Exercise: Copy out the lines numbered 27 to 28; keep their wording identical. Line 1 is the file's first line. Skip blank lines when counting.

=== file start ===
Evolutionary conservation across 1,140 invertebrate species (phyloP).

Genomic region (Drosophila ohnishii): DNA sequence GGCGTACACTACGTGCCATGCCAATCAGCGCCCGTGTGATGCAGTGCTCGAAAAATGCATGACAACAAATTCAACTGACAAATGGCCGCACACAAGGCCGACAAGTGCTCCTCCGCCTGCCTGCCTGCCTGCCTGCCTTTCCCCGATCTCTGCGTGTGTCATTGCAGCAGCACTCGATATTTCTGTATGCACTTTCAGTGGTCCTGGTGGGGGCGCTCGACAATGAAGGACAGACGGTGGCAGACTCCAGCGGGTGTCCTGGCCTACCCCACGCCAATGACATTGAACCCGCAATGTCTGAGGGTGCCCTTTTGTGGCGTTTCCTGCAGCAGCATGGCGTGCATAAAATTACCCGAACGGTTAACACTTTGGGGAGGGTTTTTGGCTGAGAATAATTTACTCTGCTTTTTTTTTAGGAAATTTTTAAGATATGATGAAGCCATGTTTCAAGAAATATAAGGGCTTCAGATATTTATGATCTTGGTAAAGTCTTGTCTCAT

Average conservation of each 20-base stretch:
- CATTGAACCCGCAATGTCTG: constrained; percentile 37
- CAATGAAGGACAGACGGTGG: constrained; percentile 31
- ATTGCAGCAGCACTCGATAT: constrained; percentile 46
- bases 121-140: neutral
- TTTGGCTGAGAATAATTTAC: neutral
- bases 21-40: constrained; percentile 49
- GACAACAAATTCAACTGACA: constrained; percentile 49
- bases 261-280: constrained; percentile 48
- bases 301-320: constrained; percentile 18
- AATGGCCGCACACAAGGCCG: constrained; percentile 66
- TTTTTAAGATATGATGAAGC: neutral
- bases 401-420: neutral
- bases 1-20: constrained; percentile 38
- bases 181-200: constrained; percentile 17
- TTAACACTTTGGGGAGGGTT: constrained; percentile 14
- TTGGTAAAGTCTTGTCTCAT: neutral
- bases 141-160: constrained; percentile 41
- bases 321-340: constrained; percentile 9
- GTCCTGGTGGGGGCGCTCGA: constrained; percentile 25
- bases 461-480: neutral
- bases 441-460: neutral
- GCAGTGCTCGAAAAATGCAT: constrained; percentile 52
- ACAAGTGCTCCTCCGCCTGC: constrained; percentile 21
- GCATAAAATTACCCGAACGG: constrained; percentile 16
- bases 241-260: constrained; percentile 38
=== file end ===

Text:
- GCATAAAATTACCCGAACGG: constrained; percentile 16
- bases 241-260: constrained; percentile 38